PHOENIX — Mark Janousek moved here from Minnesota to escape the snow.
Like other Midwestern transplants, he found plentiful sunshine - and plenty of company. "The people drive much, much too fast. There's too many tailgaters - I'd never seen that before," he says.
Aggressive drivers on congested highways are just two byproducts from Phoenix's explosive expansion in the 1990s - a population surge that made the city the nation's fastest growing.
Phoenix's population grew 21.3 percent between 1990 and 1998 to almost 1.2 million, according to new US Census Bureau figures on American cities.
San Antonio was second among cities of 1 million people or more, with an increase of 14.1 percent. San Diego (9.9 percent), Houston (8.0 percent), and Dallas (6.8 percent) rounded out the top five.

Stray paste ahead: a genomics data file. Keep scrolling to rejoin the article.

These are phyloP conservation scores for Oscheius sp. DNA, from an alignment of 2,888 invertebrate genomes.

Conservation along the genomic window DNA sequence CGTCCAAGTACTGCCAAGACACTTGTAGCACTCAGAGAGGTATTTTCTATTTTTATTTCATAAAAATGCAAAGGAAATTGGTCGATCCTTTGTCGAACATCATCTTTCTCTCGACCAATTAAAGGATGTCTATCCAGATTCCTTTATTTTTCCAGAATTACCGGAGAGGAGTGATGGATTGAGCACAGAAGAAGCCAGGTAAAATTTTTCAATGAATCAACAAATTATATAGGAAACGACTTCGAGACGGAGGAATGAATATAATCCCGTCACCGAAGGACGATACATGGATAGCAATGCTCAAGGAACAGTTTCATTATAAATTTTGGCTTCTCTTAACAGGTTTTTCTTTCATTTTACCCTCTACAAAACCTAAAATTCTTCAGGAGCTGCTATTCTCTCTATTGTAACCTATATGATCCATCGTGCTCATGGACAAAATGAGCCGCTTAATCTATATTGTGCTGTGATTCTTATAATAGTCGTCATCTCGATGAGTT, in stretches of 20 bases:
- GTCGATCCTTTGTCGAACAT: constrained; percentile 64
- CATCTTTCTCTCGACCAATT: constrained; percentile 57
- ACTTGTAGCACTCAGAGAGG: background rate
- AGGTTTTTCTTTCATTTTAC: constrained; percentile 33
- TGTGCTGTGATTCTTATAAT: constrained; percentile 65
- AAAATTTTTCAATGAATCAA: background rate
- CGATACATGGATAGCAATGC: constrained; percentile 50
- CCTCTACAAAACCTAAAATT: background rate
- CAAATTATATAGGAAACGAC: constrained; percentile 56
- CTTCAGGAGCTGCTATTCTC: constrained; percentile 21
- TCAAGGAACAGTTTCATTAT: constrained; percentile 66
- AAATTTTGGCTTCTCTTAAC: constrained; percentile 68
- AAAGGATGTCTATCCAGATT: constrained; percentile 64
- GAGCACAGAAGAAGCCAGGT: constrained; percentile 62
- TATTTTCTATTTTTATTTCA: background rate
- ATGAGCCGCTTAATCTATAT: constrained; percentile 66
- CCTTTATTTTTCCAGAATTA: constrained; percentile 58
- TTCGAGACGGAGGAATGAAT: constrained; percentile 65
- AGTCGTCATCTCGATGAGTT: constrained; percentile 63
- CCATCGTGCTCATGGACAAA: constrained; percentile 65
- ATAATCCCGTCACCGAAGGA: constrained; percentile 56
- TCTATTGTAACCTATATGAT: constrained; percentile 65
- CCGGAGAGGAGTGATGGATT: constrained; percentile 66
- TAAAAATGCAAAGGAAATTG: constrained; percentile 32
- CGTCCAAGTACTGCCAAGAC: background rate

But the fastest growing category was cities with populations between 10,000 and 50,000, which grew 8.6 percent overall. Mesquite, Nev., rocketed 441.2 percent to 10,125 people, and Frisco, Texas, grew 328.5 percent to 26,304.
New York remained the nation's most populous city, with 7.4 million people, followed by Los Angeles, with 3.6 million.